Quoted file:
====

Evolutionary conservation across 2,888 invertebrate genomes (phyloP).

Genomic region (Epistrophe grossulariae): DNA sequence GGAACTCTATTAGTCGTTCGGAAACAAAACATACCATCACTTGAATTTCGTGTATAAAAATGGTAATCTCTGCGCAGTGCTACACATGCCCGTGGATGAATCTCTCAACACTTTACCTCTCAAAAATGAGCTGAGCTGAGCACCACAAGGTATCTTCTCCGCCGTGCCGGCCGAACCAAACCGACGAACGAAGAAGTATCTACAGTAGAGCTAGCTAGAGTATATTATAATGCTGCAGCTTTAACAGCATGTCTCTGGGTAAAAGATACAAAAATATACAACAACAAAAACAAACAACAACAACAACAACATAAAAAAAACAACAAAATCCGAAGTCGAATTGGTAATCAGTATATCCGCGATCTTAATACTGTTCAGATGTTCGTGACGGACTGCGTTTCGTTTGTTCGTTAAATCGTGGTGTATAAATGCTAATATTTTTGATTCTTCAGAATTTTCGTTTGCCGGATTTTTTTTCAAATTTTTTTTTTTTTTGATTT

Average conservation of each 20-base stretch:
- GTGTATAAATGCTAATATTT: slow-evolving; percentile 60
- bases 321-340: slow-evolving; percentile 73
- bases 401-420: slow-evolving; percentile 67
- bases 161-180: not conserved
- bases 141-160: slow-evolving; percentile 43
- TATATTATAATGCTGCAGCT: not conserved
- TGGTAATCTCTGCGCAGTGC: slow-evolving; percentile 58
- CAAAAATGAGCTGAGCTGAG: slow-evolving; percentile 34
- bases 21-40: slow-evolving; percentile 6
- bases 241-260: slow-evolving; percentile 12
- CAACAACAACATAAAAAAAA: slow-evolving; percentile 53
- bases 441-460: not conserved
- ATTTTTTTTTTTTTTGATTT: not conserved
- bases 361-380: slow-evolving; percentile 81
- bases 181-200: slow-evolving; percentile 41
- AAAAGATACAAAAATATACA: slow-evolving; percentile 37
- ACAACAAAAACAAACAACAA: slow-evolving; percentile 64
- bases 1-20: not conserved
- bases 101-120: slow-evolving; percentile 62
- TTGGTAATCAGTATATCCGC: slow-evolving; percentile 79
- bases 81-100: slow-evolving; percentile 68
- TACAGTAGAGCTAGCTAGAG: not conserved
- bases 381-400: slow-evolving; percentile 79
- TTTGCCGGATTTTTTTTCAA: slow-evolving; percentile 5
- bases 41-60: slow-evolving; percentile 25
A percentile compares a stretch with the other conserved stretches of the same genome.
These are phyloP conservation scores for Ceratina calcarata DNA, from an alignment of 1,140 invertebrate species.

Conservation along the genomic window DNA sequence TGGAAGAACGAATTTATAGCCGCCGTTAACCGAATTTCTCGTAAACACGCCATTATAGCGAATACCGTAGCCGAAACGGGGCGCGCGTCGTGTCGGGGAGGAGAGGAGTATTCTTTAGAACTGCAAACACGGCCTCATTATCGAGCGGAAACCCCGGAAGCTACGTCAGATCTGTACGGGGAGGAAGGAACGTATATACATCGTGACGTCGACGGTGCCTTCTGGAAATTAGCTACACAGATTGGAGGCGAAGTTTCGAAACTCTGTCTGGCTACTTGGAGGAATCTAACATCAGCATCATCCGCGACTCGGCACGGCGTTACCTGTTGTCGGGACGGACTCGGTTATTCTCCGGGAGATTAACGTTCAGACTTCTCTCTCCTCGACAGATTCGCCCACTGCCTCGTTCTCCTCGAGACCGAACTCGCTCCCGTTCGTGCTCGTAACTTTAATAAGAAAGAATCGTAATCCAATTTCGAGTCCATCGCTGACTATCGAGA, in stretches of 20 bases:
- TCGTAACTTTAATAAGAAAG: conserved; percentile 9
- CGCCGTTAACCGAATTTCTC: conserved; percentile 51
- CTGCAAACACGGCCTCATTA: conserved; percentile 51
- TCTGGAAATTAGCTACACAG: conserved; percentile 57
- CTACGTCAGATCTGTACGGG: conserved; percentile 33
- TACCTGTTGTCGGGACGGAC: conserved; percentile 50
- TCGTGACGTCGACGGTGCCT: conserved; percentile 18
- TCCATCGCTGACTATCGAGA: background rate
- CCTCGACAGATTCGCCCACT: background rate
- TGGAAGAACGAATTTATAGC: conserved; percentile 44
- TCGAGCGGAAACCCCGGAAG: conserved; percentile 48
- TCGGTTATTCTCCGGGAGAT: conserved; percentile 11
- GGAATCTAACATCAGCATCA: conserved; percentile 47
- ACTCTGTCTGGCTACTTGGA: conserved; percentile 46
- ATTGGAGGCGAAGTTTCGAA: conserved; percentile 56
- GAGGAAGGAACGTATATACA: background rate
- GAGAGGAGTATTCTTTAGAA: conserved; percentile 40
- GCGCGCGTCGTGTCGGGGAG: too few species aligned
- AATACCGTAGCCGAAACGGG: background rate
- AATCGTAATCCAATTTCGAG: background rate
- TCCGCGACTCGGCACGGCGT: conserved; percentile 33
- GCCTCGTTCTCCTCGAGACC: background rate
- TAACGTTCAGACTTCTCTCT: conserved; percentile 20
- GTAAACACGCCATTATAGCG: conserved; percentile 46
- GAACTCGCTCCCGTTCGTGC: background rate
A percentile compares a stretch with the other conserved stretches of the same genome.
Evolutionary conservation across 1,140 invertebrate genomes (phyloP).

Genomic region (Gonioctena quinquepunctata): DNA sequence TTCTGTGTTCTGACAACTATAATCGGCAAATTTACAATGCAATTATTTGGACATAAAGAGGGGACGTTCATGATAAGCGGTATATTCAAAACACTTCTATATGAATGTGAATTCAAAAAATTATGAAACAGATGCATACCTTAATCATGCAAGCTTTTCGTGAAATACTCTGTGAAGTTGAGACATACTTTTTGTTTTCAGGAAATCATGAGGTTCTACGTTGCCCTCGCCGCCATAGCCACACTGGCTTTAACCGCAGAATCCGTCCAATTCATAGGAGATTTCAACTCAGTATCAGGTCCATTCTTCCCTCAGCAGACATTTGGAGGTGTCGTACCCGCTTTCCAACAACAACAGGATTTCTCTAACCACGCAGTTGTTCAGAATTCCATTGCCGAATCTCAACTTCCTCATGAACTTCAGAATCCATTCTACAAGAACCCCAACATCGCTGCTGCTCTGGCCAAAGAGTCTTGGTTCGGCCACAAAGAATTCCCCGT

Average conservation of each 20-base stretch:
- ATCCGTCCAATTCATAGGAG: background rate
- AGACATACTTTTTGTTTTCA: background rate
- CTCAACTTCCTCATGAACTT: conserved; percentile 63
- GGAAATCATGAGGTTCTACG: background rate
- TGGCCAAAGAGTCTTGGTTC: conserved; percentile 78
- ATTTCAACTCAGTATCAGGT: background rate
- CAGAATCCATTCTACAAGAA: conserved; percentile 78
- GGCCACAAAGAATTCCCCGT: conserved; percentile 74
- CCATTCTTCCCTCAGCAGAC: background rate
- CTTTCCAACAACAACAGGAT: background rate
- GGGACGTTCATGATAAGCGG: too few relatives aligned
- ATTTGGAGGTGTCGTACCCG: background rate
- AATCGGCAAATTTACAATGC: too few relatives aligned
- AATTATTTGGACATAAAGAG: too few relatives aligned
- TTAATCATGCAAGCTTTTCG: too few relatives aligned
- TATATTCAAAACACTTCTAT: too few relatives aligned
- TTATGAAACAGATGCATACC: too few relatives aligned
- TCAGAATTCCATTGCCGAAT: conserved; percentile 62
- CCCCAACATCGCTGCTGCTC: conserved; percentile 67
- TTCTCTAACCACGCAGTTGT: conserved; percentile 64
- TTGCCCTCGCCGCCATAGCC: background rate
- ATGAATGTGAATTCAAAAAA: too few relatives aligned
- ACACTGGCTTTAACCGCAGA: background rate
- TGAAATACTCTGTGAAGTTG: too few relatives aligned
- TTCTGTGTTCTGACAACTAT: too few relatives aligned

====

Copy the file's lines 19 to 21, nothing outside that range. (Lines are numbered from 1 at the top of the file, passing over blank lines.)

- AAAAGATACAAAAATATACA: slow-evolving; percentile 37
- ACAACAAAAACAAACAACAA: slow-evolving; percentile 64
- bases 1-20: not conserved